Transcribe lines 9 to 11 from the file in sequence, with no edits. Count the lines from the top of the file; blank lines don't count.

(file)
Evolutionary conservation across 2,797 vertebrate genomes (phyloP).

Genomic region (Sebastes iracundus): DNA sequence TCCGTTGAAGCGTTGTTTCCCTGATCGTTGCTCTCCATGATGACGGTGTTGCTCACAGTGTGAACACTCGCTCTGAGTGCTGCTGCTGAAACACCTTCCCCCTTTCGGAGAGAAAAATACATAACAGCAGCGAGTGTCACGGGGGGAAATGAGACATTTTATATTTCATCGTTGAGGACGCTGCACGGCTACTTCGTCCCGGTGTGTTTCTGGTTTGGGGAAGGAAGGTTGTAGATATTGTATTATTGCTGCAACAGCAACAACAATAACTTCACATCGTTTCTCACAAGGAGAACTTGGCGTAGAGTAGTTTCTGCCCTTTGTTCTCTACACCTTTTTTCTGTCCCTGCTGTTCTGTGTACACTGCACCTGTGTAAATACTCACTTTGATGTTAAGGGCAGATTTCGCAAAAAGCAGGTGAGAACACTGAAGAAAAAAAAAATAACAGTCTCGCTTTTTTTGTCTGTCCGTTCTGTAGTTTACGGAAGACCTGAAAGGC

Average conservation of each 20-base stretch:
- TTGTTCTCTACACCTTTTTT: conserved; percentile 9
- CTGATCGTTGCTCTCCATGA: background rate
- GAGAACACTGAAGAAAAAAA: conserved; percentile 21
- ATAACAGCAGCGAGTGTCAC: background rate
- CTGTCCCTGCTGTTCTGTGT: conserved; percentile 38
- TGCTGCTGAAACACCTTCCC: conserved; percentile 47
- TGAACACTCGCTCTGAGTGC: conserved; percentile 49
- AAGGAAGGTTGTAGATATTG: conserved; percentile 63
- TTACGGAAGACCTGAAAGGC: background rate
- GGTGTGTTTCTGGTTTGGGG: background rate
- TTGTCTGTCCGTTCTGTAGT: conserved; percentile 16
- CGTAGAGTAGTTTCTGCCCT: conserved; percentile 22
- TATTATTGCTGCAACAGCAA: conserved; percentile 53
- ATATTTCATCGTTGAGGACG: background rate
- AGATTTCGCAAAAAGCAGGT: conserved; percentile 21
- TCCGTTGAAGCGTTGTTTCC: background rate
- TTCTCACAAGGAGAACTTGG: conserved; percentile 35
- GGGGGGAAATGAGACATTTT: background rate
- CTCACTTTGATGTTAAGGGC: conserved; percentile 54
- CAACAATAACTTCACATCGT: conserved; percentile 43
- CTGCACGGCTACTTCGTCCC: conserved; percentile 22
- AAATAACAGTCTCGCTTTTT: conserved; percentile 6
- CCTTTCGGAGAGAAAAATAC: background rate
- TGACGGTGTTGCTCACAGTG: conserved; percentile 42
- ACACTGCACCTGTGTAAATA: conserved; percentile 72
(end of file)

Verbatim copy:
- TGCTGCTGAAACACCTTCCC: conserved; percentile 47
- TGAACACTCGCTCTGAGTGC: conserved; percentile 49
- AAGGAAGGTTGTAGATATTG: conserved; percentile 63